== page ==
The resignation of the finance minister and withdrawal of reforms has not stopped nationwide demonstrations.
This morning, Alberto Carrasquilla, the man responsible for the controversial tax reform, resigned his position as finance minister. One of his deputies, Juan Alberto Londoño, also stepped down.
Carrasquilla has been replaced by José Manuel Restrepo, currently Minister of Commerce, Industry and Tourism. The new job is somewhat of a poisoned chalice as the economist will need to formulate a new tax reform. And it needs to be one people can agree on.
Speaking yesterday, President Duque withdrew the current tax reform and committed to coming up with a new initiative based on “principles of consensus.”
He promised the controversial increase in VAT would be scrapped and said it was time to work together to protect the most vulnerable. “The reform is not a whim. The reform is a must,” said Duque. “To withdraw it or not, was not the discussion.”
According to Reuters, the Colombian peso fell 2.15% to 3,834 pesos to the dollar on the news. That’s the lowest it’s been since October last year.
Some politicians, such as senator Roy Barreras, described it as a win for the people. He tweeted: “The people won! Withdrawal from the tax reform is a popular achievement. Now we must stay alert until the health reform is withdrawn.”
So, does that mean the protests are over?
No. Protests have continued throughout the country, making today the sixth day of demonstrations. That said, the protests on Wednesday, April 28 were much bigger than on subsequent days. The Central Union of Workers (CUT) announced another national strike would take place on May 5.
Today there have been demonstrations in various cities across Colombia, including Bogotá, Medellín, Cali, Cartagena, Barranquilla, and Ibagué. There are roadblocks in several major routes, as taxis and truckers join the protests. Several TransMilenio stations in the capital are closed and the riot police have already clashed with protestors in several cities.
Plus, as Barreras mentioned, there’s another controversial reform on the table — the health reform. It’s come under fire from all directions, primarily because people say it doesn’t fix any of the fundamental problems the health service faces. We’ll come back to that in another article.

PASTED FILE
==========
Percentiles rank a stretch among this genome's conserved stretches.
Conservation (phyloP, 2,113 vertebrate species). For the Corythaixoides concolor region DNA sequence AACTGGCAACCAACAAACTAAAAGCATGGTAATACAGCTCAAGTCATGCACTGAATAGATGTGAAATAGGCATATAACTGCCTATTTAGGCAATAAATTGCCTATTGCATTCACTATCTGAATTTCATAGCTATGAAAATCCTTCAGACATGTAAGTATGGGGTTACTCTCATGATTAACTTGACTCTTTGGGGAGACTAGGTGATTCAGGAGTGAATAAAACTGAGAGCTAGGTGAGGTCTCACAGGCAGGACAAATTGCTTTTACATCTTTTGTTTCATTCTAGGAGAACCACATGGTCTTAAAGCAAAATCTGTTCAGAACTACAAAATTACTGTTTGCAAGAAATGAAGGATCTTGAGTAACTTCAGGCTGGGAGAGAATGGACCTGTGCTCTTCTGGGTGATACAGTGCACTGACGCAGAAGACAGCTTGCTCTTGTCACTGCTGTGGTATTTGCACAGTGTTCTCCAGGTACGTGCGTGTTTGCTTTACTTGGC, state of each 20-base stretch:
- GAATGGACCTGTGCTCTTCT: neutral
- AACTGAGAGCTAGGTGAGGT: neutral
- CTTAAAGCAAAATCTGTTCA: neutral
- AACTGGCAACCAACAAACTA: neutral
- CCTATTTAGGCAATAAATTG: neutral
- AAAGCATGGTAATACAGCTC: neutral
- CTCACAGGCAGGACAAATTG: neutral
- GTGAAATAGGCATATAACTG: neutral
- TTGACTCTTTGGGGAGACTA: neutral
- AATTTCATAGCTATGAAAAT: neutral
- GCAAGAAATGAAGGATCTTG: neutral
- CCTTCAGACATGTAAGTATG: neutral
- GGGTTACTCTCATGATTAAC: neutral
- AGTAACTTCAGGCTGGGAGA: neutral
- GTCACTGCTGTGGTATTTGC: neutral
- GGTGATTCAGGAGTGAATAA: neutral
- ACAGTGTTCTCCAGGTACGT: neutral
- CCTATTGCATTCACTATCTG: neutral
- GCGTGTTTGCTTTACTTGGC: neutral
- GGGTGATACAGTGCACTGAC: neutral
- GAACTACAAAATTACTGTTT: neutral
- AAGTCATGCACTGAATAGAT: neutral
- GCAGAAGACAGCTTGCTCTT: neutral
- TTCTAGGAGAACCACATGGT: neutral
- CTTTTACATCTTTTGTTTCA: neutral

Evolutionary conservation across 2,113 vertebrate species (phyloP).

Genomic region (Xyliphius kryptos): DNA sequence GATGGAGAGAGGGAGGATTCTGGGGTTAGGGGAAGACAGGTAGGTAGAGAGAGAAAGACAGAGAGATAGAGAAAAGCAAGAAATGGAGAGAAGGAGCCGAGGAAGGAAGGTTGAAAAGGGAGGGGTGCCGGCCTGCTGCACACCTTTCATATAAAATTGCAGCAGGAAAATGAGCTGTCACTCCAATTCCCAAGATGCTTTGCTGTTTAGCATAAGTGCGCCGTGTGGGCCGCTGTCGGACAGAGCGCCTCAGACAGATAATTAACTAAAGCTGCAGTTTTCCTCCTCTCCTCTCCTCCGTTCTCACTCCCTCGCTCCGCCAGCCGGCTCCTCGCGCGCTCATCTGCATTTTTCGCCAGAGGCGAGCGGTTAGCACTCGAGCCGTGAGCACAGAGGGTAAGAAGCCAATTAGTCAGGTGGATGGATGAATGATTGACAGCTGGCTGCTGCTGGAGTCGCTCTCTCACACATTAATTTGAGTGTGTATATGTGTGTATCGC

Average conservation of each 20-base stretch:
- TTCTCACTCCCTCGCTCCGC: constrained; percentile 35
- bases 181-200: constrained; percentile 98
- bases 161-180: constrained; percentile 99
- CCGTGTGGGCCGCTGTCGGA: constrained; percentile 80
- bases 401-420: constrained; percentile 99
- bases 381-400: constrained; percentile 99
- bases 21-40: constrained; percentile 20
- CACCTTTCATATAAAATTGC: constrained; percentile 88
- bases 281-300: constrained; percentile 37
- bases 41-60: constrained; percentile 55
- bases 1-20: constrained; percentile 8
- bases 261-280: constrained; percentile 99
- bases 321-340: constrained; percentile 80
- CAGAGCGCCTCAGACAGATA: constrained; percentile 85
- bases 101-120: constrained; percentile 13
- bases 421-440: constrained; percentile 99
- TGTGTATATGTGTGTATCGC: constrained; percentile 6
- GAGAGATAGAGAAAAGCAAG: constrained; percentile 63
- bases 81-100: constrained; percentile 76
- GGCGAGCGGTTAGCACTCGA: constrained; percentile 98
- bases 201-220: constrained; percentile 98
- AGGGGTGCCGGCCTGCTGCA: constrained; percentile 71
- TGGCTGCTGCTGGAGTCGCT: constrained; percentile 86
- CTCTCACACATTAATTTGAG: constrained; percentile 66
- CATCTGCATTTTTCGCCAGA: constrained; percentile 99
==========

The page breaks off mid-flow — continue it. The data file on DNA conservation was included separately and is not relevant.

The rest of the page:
So, did the people really win?
It’s difficult to say. To claim people had won would suggest they had a common cause, and it’s not clear that they did. People are clearly furious about the tax reform, but there’s frustration about environmental rights, the progress of the peace process, the killings of social leaders – the list goes on.
As with the protests in 2019, it feels more like a manifestation of general discontent that unified around the tax reform than a protest with one specific cause. It’s almost easier for Duque to pull back the tax reform than to try to tackle the other reasons people are angry.
Plus, there really were elements of this tax reform that really were aimed at helping the worst off. There were also parts that didn’t, but it did include money for social spending and VAT rebates. Moreover, if Colombia can’t pass a tax reform, the country will be in more trouble economically, as it’s currently running a deficit. Its credit rating will be cut from investment grade to junk bond status by various international agencies.
Whether or not the people have won comes down to two factors: What the government can come up with in place of the now-defunct reform. And whether these protests will continue to slide towards violence.
According to NGO Temblores, over 1,100 cases of political violence were reported between 6am on April 28 and 10am on May 3. It says 26 people have been killed, 142 people have been victims of police violence and nine were sexually assaulted. The NGO accuses the police of deliberately killing at least five people yesterday (May 2).
It reports that the ESMAD riot police have thrown tear gas canisters into buildings and stopped people from getting medical attention.
As we saw in the 2019 protests and the violence last year, when police kill protestors, it is a lot harder to stop the demonstrations from increasing in scale. When Dilan Cruz was shot by riot police, it was only because the majority of marchers were determined to ensure protests would continue peacefully that we did not see large-scale riots.
In September last year, when Javier Ordóñez died after being repeatedly tasered by police, violent protests rocked the capital. Small police stations were set on fire and TransMilenio stations were trashed.
After a year of coronavirus restrictions, people are angry. Peaceful protests in Colombia have escalated to violent clashes at several points already. And if the beeping horns I can hear in the distance are anything to go by, these protests are not close to burning out.
Story updated following announcement that José Manuel Restrepo would be the new Finance Minister.